There are two revolving doors in every prison system. One is for the inmates, many of whom fail on parole and keep coming back. The other is reserved for top administrators who, even amid scandal, move easily from high-powered positions of public trust to high-paid jobs in the private prison industry.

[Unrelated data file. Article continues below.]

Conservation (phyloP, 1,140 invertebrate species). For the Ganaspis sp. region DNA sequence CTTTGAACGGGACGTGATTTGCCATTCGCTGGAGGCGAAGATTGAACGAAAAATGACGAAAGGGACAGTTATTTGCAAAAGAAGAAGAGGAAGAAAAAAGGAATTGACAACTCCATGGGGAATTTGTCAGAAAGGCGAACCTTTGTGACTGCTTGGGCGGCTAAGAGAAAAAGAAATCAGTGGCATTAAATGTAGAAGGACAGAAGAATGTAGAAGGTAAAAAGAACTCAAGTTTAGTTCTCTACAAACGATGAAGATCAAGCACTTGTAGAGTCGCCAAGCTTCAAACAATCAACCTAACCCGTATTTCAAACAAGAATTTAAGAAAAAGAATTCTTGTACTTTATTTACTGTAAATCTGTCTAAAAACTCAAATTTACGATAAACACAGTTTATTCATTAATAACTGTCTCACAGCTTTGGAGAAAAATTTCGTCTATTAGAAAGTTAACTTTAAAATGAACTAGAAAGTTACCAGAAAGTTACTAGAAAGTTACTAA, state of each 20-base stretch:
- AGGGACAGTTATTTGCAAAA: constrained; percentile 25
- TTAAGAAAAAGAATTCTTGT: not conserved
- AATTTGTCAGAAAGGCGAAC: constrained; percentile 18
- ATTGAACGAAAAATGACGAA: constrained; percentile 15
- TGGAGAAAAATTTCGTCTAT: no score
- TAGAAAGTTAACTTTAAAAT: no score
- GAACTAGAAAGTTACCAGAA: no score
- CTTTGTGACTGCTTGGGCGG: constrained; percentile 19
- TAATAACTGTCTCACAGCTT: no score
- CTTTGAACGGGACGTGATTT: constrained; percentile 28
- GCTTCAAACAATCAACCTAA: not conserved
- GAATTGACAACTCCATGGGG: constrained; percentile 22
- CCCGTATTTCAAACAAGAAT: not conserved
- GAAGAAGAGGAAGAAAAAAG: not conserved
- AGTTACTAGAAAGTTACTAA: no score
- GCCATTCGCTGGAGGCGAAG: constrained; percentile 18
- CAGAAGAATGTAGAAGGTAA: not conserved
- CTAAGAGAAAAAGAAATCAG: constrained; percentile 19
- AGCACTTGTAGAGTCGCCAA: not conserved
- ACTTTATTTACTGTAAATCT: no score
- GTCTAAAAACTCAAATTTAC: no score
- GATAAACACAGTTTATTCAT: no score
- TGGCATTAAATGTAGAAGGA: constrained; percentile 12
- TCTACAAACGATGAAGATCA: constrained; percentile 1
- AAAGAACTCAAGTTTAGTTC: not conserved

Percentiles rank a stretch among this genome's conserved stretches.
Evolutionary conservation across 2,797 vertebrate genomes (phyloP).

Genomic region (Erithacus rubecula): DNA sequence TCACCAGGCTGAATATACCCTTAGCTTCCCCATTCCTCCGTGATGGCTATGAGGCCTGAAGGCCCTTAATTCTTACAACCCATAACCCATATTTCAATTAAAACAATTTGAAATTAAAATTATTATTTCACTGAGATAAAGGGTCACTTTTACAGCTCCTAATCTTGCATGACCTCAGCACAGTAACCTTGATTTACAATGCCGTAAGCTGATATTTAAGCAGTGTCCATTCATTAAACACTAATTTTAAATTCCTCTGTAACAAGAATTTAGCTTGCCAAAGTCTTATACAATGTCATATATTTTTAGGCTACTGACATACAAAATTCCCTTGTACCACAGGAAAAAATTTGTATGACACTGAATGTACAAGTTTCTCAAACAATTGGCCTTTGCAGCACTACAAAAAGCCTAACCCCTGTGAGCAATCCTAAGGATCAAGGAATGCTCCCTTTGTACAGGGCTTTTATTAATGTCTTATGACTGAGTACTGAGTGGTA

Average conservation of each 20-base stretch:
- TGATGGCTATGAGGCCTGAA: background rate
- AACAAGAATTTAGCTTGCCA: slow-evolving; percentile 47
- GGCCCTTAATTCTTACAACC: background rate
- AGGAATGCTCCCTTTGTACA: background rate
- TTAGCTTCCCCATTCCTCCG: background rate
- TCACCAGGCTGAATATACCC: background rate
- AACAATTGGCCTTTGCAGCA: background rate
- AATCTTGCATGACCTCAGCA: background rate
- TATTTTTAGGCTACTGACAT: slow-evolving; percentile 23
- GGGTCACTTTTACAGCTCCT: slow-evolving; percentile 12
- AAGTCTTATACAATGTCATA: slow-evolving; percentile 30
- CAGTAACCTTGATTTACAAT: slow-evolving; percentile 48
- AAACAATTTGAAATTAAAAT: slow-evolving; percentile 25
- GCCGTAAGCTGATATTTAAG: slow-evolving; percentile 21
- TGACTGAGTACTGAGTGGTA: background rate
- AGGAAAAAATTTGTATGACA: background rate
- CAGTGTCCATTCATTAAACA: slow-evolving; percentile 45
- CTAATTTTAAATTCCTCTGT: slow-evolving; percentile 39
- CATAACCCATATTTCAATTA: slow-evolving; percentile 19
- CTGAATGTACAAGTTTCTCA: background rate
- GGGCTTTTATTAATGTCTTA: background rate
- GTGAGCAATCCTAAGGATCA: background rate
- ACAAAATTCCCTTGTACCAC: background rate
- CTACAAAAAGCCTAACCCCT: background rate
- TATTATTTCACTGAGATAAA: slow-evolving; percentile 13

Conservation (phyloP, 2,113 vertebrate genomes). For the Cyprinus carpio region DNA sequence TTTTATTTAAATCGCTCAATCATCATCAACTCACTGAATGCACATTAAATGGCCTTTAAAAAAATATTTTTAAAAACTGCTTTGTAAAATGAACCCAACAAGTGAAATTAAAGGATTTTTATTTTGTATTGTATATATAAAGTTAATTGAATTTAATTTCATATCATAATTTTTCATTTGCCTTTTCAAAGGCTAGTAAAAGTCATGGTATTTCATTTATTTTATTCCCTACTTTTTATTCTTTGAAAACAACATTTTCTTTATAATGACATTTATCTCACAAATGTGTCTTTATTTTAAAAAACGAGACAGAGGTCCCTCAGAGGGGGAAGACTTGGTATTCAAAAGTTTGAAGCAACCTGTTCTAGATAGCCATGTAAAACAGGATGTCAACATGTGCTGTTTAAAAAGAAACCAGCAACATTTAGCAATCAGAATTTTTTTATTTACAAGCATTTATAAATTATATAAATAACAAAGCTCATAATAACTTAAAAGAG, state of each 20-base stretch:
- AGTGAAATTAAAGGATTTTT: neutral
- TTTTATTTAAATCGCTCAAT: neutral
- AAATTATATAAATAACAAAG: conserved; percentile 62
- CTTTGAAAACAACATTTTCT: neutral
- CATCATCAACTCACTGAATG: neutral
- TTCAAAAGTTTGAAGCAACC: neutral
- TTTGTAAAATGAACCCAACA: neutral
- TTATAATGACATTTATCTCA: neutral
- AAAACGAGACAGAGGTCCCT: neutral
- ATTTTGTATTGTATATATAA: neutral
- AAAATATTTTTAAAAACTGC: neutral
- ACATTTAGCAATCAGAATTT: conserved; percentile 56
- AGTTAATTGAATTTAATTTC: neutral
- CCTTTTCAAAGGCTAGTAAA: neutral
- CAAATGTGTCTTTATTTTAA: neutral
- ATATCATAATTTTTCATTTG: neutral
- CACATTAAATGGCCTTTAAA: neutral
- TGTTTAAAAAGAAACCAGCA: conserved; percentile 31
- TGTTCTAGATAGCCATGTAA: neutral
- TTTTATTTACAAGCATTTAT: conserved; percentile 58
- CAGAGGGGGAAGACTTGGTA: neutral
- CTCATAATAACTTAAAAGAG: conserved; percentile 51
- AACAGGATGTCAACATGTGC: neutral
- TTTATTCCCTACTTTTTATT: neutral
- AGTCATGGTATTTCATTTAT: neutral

The latest prisoncrat to ride the gravy train to the private sector is Harley Lappin, who recently retired as director of the U.S. Bureau of Prisons. Last week, the Corrections Corporation of America, the largest of the for-profit prison companies, announced that Lappin is now the company’s executive vice president and “chief corrections officer.”